24. Kimberly Clark (Huggies) – “In answer to your inquiry, we do not have a program for sending product samples or coupons on request.” but you can sign up to their email list to get coupons from time to time.
  25. Kraft – No response 🙁
  26. Nespressosee below
  27. Nestle – No samples but they did send me a 50c off printable coupon and this little nugget of information – “Due to the overwhelming demand for coupons we are only able to fulfill one request every six months.” So you could email them every six months for a fifty cent coupon. 🙂
  28. Noodles & Company – No samples or coupons, just an invitation to their EClub (which we’re already a part of an periodically does include coupons).
  29. Papa John’s Pizza – “Thank you for your compliments! We are constantly striving to improve our services whether it is in the store, online or our product quality that you have come to love. We are very pleased to hear that you are enjoying it! We have forwarded your notes to the appropriate department and thank you for your feedback. Please feel free to call us at the number below if you need any assistance while ordering online in the future. Thanks again and have a good day!” — to be fair, there are 25% and 50% off coupons online all. the. time.
  30. Pepsi – Two coupons for One Free 6 or 8 Pack (bottles or cans of any flavor Pepsi-Cola product)!
  31. Pfizer (Purell Hand Sanitizer) – Coupons! Two $1 off coupons for 2-8 fl. oz or larger OR 35ct wipes or larger.
  32. Powerbar (Premier Nutrition) – Two coupons for a FREE PowerBar Product (up to $2.99)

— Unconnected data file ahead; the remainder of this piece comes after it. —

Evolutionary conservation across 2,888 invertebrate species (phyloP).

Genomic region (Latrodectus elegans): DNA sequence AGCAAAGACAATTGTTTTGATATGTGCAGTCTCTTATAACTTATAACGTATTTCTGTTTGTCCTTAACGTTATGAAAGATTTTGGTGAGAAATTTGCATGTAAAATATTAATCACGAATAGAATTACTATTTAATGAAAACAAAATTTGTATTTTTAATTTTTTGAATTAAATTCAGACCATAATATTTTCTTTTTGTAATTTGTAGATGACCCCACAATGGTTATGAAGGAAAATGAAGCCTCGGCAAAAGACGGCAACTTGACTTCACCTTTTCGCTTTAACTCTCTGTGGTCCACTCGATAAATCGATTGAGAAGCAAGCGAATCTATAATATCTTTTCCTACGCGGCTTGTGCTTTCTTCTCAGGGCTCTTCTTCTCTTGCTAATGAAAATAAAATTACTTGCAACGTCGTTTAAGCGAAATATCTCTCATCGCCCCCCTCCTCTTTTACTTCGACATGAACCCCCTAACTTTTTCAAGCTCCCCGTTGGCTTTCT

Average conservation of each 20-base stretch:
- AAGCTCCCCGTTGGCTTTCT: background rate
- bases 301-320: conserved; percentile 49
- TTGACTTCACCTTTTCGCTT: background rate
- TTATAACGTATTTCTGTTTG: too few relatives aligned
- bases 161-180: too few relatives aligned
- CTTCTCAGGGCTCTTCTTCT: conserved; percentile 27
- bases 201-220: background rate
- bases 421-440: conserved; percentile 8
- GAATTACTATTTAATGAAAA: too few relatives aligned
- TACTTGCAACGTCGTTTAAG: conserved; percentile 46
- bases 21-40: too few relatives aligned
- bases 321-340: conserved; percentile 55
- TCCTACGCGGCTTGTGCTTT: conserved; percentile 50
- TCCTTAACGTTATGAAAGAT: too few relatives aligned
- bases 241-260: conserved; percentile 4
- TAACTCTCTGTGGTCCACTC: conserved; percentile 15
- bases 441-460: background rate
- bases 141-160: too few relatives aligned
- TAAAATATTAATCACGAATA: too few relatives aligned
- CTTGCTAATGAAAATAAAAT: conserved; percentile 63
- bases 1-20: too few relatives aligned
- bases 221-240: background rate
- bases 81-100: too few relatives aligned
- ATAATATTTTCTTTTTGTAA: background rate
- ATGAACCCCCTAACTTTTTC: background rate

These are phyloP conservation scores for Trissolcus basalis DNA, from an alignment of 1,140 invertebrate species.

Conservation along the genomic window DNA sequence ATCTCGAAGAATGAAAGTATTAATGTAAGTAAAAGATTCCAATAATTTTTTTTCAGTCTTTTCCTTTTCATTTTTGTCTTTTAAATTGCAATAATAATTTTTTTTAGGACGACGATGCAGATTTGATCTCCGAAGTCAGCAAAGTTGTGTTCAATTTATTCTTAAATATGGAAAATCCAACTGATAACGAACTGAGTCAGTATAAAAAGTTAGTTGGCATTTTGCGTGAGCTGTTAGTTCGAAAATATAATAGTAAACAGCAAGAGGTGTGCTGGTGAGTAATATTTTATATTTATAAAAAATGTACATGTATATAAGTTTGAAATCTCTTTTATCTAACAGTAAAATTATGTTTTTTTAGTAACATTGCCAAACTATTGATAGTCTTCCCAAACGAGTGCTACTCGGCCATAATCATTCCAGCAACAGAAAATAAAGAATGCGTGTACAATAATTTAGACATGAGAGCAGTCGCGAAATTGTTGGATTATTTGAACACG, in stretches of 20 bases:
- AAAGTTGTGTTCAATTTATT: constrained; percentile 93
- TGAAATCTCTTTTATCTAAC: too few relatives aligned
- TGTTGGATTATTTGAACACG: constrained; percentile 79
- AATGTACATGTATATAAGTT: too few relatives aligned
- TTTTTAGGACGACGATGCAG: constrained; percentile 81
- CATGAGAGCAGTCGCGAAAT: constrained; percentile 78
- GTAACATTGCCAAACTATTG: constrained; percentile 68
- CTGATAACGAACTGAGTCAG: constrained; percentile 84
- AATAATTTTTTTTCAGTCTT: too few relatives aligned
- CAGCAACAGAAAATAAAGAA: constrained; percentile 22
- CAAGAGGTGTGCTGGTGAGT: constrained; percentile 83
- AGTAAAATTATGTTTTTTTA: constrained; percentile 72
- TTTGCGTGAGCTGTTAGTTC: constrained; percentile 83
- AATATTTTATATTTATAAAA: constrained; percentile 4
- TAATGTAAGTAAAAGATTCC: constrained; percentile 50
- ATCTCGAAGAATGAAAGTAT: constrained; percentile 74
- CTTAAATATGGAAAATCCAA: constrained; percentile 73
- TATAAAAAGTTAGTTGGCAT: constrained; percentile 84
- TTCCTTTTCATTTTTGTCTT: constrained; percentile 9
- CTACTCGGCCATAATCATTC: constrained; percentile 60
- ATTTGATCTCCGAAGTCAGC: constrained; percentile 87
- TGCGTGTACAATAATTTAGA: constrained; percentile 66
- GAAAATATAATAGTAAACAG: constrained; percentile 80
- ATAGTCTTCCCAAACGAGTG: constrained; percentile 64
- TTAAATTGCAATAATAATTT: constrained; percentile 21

33. Proctor & Gamble (Pampers) – They don’t normally send out coupons but they do have a $3 off Pampers diapers and $2 off Pampers wipes coupon they could send. Also included was a $1 off Ultra Mega Roll Pack of Charmin.
  34. Red Robin – No response 🙁
  35. Republic of Tea – “Thank you for your email and kind comments. We appreciate that you are a Citizen of our great Republic. I would be happy to mail you some samples.” — seems pretty middle of the road, but the card we got was very thoughtful.
  36. Sanford Uniball Pens – I had to shorten the message because their form limits the number of characters but they “do not offer samples or coupons at this time.” 🙁
  37. SC Johnson (Ziploc) – In thanks for your loyalty, while we don’t have samples available, a booklet of savings is on its way to the address you provided. It features coupons for a variety of SC Johnson products. Please watch for it in about two weeks. A few days later a large coupon book with coupons for all types of SC Johnson products arrived.
  38. Smuckers – “Unfortunately, we currently do not have coupons available for distribution nor do we maintain a coupon mailing list. However, we occasionally run coupon offers in Redplum® coupon inserts found either in your newspaper or mailbox, on Coupons.com and Redplum.com, and at your local grocery stores.”
  39. Stacy’s Pita Chips – A polite reply but nothing. 🙁
  40. Stash – I got an email in an hour where they asked for my address to send some coupons! A couple days later, two (2) 50 cent off coupons for any box of tea (18, 20ct)
  41. Tom’s of Maine (Toothpaste) – Samples! They sent a 0.9oz beauty bar (Daily Moisture with olive oil & vitamin E!) and a 0.48oz of men’s deodorant.
  42. Wendy’s – No response yet.
  43. Wrigleys – No response 🙁

Best Swag: Nespresso

There was one standout response… and I wasn’t surprised. Nespresso sells single-serving espresso machines, a higher end Keurig (I talk about it in my Upgrade & Save Strategy post).

I enjoy the espressos and decided I’d depart from the template and sent them this email: